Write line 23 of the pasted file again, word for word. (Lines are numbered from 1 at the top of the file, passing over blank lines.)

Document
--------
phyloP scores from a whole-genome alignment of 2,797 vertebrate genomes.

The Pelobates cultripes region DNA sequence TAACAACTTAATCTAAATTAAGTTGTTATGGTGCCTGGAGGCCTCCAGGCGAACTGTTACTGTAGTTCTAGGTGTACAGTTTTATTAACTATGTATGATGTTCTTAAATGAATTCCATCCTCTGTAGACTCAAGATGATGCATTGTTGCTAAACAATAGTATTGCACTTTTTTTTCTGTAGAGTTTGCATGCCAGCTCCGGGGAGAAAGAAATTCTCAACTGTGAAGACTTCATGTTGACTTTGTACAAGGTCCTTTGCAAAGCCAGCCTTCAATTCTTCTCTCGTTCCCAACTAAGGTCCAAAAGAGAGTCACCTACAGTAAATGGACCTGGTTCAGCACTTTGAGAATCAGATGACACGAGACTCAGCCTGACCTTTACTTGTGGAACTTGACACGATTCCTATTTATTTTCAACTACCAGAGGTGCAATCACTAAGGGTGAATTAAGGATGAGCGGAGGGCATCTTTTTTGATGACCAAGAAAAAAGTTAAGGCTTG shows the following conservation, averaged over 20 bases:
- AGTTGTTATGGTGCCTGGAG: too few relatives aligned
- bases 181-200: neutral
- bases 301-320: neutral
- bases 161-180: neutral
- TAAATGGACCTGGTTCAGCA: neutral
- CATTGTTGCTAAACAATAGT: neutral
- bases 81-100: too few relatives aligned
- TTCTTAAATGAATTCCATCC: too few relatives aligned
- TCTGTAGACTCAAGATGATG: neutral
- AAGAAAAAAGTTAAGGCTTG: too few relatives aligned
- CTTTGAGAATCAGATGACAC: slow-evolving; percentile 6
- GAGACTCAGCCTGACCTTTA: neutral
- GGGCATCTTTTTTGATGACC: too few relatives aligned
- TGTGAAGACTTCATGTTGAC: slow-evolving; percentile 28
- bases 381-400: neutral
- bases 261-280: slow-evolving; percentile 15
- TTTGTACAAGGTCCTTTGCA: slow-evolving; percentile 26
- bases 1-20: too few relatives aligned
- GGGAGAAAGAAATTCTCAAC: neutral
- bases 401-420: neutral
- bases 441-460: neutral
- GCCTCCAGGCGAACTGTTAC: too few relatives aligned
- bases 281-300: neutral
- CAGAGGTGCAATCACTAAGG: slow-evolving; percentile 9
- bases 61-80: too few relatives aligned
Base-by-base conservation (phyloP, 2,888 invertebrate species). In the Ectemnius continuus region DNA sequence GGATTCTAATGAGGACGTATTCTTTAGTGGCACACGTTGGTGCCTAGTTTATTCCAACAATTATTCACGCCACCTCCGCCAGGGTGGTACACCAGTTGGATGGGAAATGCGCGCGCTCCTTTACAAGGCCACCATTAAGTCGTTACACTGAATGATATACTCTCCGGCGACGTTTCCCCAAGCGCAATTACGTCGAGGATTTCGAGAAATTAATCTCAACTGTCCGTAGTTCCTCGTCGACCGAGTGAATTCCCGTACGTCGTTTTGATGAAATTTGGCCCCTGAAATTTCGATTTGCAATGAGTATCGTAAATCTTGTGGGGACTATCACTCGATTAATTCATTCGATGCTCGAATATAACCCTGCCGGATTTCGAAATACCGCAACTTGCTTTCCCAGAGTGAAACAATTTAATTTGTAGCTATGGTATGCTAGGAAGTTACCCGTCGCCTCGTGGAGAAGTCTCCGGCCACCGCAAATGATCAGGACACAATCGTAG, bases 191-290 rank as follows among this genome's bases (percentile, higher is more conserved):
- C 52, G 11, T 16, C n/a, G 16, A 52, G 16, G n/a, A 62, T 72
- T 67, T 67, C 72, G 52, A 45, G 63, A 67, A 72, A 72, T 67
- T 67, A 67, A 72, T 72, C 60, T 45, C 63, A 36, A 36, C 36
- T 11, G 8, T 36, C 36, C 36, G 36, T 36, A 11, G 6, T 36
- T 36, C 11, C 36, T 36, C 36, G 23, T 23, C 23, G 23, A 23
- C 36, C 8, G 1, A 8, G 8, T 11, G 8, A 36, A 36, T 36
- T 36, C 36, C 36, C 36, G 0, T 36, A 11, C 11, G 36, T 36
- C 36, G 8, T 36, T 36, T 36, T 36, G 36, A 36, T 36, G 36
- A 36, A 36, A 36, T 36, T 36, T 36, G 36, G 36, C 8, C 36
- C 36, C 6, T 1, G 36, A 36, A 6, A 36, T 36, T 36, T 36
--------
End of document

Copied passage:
- bases 441-460: neutral